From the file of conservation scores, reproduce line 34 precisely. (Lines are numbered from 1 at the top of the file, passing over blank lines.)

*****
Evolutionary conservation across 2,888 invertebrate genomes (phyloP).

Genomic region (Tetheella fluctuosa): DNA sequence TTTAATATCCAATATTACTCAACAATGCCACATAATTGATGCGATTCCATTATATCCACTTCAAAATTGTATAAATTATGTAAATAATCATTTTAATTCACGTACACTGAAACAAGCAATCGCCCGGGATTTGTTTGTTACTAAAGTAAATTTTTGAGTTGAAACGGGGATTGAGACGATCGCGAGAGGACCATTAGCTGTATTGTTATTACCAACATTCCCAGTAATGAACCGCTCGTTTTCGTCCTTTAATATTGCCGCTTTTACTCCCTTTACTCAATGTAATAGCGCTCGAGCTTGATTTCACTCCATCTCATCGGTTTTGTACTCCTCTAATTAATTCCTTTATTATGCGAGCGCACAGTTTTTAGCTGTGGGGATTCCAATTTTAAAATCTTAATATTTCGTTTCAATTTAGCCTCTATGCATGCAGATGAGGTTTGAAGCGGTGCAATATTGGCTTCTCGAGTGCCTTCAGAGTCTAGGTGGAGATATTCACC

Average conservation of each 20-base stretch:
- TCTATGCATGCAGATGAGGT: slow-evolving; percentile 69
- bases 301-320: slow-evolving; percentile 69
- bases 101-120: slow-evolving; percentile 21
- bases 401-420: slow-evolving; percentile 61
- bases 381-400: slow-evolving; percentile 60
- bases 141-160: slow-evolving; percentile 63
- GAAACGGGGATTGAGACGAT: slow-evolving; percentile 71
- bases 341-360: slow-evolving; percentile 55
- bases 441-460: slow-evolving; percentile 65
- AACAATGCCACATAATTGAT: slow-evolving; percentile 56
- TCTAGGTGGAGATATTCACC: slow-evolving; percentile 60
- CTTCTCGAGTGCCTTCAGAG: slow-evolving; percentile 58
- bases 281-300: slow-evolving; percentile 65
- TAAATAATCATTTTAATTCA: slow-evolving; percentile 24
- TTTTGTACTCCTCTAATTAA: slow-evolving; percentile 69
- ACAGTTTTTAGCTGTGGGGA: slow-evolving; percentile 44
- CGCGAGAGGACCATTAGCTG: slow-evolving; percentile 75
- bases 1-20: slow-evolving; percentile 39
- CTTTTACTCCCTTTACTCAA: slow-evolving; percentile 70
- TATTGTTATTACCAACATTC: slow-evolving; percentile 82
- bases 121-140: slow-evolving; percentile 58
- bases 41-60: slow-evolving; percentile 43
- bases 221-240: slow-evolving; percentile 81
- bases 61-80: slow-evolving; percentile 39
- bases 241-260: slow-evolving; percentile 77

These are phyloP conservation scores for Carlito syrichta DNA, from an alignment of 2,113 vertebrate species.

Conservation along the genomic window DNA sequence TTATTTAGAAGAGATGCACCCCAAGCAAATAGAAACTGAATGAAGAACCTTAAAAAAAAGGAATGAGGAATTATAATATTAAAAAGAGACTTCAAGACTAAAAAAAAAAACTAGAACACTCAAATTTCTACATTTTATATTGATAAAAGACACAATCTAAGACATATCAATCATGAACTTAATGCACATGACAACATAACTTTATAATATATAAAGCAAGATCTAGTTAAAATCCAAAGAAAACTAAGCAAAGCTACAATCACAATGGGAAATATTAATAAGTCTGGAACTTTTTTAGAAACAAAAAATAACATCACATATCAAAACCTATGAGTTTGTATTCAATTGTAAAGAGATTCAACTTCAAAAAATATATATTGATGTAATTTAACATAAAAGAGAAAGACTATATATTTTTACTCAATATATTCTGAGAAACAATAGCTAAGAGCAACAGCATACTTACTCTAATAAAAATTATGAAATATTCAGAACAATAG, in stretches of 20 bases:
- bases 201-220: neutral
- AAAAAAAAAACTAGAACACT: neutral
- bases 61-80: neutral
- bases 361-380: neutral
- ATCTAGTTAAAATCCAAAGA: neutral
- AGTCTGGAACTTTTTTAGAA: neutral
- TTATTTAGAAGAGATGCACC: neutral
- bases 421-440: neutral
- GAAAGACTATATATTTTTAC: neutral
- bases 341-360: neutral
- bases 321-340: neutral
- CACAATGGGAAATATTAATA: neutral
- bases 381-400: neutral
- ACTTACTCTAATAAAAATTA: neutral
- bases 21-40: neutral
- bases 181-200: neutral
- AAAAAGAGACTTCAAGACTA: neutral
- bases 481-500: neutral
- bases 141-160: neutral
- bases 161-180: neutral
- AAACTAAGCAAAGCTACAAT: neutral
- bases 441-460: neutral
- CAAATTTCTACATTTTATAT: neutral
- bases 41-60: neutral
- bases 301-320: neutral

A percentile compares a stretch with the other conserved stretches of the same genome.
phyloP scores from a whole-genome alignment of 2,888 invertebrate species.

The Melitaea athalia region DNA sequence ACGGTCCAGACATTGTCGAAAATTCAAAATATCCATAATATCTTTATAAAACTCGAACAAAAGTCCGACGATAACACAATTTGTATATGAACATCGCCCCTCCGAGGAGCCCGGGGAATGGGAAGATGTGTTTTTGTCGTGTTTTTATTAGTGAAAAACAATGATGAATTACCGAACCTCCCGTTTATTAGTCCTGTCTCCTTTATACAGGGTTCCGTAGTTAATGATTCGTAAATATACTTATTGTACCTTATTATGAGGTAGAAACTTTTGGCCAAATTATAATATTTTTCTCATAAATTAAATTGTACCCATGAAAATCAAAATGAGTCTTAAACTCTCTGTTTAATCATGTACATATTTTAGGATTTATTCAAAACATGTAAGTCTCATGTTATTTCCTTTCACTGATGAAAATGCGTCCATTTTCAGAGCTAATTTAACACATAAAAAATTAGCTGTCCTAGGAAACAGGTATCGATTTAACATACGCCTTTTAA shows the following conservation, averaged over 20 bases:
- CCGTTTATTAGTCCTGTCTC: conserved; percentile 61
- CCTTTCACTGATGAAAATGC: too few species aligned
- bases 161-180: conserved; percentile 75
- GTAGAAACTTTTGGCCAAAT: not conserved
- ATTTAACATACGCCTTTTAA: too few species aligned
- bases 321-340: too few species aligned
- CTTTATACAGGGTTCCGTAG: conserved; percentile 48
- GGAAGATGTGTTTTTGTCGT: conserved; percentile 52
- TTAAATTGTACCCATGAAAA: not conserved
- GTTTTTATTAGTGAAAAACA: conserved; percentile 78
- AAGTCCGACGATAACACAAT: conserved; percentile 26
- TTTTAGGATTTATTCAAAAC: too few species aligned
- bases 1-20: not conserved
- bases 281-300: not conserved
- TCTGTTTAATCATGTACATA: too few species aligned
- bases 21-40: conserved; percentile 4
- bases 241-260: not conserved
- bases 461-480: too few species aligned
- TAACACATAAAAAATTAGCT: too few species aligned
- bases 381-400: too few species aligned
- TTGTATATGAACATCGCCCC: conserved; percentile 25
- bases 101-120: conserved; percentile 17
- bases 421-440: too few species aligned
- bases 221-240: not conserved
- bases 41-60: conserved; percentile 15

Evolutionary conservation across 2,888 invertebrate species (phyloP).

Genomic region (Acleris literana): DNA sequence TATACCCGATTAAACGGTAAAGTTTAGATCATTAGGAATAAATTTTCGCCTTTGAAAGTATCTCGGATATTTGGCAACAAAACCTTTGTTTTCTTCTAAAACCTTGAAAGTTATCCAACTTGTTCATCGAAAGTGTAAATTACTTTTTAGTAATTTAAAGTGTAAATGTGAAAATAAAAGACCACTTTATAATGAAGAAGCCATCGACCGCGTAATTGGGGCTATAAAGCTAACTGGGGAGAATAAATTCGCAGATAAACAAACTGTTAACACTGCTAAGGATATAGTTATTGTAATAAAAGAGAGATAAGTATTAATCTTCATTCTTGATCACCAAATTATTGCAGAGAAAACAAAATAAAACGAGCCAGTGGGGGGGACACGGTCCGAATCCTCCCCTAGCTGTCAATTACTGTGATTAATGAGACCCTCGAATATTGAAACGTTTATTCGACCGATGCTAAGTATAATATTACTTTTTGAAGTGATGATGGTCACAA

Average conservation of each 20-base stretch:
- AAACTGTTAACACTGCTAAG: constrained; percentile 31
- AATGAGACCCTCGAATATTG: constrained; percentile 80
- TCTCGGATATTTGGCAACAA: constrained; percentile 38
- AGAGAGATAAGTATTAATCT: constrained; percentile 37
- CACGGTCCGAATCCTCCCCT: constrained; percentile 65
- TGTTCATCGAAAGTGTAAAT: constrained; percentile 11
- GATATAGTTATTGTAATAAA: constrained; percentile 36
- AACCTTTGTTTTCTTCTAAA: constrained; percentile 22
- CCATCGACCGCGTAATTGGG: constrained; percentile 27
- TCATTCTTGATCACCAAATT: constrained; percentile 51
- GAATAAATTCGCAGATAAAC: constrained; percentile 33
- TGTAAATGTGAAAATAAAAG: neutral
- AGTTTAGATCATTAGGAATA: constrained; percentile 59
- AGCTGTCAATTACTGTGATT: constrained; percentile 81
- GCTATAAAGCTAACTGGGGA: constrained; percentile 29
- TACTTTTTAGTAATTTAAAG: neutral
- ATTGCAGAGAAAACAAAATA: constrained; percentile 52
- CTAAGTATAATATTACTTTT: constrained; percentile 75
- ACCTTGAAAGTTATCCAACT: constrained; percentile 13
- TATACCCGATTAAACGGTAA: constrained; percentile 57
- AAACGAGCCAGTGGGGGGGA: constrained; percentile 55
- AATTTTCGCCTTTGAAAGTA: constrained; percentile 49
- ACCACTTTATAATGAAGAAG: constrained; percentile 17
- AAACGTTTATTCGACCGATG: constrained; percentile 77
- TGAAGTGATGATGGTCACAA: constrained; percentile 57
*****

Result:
- bases 361-380: neutral